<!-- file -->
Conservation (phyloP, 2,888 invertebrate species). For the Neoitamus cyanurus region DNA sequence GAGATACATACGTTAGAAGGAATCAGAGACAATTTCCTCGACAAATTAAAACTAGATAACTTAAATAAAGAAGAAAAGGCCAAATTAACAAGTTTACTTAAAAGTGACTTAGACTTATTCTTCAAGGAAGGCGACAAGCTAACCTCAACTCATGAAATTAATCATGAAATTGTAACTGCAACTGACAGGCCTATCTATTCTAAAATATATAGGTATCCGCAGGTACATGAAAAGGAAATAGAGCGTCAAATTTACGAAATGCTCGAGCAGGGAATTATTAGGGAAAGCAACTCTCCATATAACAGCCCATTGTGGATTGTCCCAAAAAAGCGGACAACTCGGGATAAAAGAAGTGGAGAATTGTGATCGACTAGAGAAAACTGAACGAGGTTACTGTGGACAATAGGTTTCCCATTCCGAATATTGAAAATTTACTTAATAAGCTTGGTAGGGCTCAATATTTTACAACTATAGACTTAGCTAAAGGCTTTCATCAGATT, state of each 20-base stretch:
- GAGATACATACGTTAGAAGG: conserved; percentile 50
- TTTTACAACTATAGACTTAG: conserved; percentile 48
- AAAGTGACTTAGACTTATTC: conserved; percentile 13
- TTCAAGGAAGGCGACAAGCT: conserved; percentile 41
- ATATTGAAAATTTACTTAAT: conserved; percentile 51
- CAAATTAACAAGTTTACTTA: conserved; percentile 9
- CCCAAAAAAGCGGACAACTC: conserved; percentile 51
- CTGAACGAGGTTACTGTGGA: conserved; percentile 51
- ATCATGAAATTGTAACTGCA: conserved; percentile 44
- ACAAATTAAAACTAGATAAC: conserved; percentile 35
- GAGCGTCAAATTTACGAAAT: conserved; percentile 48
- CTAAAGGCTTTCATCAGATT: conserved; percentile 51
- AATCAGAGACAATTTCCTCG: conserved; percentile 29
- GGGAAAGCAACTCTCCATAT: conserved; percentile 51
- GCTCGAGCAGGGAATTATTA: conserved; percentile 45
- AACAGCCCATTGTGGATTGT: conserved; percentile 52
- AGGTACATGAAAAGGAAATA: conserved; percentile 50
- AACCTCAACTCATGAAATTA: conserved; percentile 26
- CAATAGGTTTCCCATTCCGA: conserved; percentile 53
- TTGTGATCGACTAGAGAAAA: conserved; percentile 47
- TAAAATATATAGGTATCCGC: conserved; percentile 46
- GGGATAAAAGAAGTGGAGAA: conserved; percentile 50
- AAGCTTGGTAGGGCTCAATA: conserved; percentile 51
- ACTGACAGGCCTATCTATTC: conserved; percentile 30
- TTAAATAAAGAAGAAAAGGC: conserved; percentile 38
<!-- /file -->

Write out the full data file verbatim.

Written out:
Conservation (phyloP, 2,888 invertebrate species). For the Neoitamus cyanurus region DNA sequence GAGATACATACGTTAGAAGGAATCAGAGACAATTTCCTCGACAAATTAAAACTAGATAACTTAAATAAAGAAGAAAAGGCCAAATTAACAAGTTTACTTAAAAGTGACTTAGACTTATTCTTCAAGGAAGGCGACAAGCTAACCTCAACTCATGAAATTAATCATGAAATTGTAACTGCAACTGACAGGCCTATCTATTCTAAAATATATAGGTATCCGCAGGTACATGAAAAGGAAATAGAGCGTCAAATTTACGAAATGCTCGAGCAGGGAATTATTAGGGAAAGCAACTCTCCATATAACAGCCCATTGTGGATTGTCCCAAAAAAGCGGACAACTCGGGATAAAAGAAGTGGAGAATTGTGATCGACTAGAGAAAACTGAACGAGGTTACTGTGGACAATAGGTTTCCCATTCCGAATATTGAAAATTTACTTAATAAGCTTGGTAGGGCTCAATATTTTACAACTATAGACTTAGCTAAAGGCTTTCATCAGATT, state of each 20-base stretch:
- GAGATACATACGTTAGAAGG: conserved; percentile 50
- TTTTACAACTATAGACTTAG: conserved; percentile 48
- AAAGTGACTTAGACTTATTC: conserved; percentile 13
- TTCAAGGAAGGCGACAAGCT: conserved; percentile 41
- ATATTGAAAATTTACTTAAT: conserved; percentile 51
- CAAATTAACAAGTTTACTTA: conserved; percentile 9
- CCCAAAAAAGCGGACAACTC: conserved; percentile 51
- CTGAACGAGGTTACTGTGGA: conserved; percentile 51
- ATCATGAAATTGTAACTGCA: conserved; percentile 44
- ACAAATTAAAACTAGATAAC: conserved; percentile 35
- GAGCGTCAAATTTACGAAAT: conserved; percentile 48
- CTAAAGGCTTTCATCAGATT: conserved; percentile 51
- AATCAGAGACAATTTCCTCG: conserved; percentile 29
- GGGAAAGCAACTCTCCATAT: conserved; percentile 51
- GCTCGAGCAGGGAATTATTA: conserved; percentile 45
- AACAGCCCATTGTGGATTGT: conserved; percentile 52
- AGGTACATGAAAAGGAAATA: conserved; percentile 50
- AACCTCAACTCATGAAATTA: conserved; percentile 26
- CAATAGGTTTCCCATTCCGA: conserved; percentile 53
- TTGTGATCGACTAGAGAAAA: conserved; percentile 47
- TAAAATATATAGGTATCCGC: conserved; percentile 46
- GGGATAAAAGAAGTGGAGAA: conserved; percentile 50
- AAGCTTGGTAGGGCTCAATA: conserved; percentile 51
- ACTGACAGGCCTATCTATTC: conserved; percentile 30
- TTAAATAAAGAAGAAAAGGC: conserved; percentile 38